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Wednesday, August 12, 2015
The Florida Enhanced Life Estate 
Florida is one of only a few states that recognize an "Enhanced Life Estate Deed" which is commonly known in other states as a "Lady Bird Deed." With the ability to have a life estate deed to pass property automatically upon death to a named recipient, Florida residents can bypass the need for probate of the family home to pass it to their heirs. Thus, if a person has a relatively small estate not otherwise needing probate (except for the required filing of the Last and Testament), then the use of an Enhanced Life Estate Deed can simplify their estate planning needs and allow them to focus more on the naming of agents for their other documents such as a Durable Power of Attorney, Healthcare Surrogate or HIPAA information recipient.
One of the primary reasons for using the Enhanced Life Estate Deed is to avoid probate; however, the benefit for the current owner is that they retain the full right to sell, use or otherwise deal with their property without the need of obtaining the consent of the future recipient, known as the "remainderman." Since the remainderman will receive the property only if the current owner still owns it at death, their possible interest in it is considered contingent, and they will have no control over what the current owner does with the property. This ability of the current owner to do as they please with the property without involvement of the remainderman is what makes this deed preferable to many individuals over the customary life estate deed which gives the remainderman a current right in the property.
Another feature of the Enhanced Life Estate Deed is that it is not determinative of the warranty of title to the property. Therefore, it can be used regardless of whether the property is being transferred by quitclaim deed, special warranty deed or warranty deed.  This tool is becoming more popular with un-remarried widows and widowers in Florida to allow for the passage of their home without probate should they still own it at death.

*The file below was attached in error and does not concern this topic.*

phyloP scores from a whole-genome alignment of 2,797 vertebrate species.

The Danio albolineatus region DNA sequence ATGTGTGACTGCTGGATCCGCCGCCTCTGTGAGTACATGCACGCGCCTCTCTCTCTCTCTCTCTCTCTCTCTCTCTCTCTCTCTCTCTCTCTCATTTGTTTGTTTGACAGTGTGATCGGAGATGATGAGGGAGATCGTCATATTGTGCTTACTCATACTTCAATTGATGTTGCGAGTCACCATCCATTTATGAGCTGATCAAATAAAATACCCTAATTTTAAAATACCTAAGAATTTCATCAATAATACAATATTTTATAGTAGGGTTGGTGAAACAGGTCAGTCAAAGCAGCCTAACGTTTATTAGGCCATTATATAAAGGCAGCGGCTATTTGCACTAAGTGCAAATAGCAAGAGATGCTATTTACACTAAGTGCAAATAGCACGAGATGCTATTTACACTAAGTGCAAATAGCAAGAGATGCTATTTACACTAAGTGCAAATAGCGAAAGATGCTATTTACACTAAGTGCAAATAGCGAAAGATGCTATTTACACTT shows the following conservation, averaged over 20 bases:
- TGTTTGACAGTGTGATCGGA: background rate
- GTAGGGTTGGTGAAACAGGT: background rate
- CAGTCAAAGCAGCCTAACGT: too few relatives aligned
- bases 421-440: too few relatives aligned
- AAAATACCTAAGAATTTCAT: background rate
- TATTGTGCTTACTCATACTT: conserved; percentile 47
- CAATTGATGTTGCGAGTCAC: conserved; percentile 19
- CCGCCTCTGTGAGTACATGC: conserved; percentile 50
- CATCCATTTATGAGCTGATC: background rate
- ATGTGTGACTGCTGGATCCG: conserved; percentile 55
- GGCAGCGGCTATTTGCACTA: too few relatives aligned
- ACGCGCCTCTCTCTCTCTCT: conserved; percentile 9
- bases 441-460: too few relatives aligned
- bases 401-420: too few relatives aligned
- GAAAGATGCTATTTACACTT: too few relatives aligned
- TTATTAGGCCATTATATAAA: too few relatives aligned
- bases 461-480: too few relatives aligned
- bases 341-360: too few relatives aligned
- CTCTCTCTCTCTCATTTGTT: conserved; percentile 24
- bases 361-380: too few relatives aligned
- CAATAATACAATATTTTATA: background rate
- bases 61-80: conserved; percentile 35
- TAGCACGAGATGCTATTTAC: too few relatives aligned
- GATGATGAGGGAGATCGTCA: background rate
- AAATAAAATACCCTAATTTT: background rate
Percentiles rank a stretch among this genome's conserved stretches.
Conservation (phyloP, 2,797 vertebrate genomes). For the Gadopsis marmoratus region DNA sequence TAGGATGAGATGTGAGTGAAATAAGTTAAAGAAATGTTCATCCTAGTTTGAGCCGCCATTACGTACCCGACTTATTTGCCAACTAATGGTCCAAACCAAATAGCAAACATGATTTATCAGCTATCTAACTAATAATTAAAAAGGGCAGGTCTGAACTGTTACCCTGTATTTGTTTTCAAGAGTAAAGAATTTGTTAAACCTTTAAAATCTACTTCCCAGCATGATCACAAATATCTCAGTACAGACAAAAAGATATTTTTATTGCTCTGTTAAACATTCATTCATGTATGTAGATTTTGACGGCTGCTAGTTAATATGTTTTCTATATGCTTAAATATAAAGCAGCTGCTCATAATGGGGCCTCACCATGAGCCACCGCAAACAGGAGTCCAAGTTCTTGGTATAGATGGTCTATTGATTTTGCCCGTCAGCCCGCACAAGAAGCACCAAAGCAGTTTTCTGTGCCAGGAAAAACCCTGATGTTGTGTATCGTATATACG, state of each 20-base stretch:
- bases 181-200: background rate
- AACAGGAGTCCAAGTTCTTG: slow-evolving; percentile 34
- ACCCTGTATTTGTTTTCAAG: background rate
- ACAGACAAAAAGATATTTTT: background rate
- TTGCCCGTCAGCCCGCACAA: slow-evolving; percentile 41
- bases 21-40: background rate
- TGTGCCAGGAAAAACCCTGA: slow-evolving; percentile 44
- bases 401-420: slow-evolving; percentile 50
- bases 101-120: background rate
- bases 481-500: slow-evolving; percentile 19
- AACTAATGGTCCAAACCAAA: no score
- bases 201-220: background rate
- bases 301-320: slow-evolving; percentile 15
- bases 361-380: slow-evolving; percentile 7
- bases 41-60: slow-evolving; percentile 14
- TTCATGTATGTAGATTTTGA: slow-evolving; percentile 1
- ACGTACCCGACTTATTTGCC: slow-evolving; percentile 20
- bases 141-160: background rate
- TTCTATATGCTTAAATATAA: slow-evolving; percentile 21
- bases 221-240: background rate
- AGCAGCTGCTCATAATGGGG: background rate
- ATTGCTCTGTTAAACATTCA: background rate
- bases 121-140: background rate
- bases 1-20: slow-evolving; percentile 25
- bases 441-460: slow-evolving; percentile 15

If you would like to know more about this type of deed for use in estate planning, please contact us and we will be happy to meet with you to discuss your options. 

Friday, January 10, 2014

The 2014 tax year has arrived! 
As January arrived, the Internal Revenue Service was busy releasing new tax rates for income as well as deductions. While the standard mileage rate for business miles decreased from $0.565 to $0.56, many taxpayers are much more concerned with how they will plan their investments in light of the Net Investment Income tax which is to be levied in addition to other taxes already assessed. The Final regulations for NII can be found under IRC §1411. For tax preparers the "NII" tax regulations have added another set of computations which will need to be made and maintained on a year to year basis. The Internal Revenue Service has published its anticapted date for the beginning of the filing of tax year 2013 electronic income tax returns as January 31, 2014. Fortunately for tax preparers, Congress adjourned timely and we did not have a delay in setting the tax laws to be set forth on the forms for filing 2013 tax returns!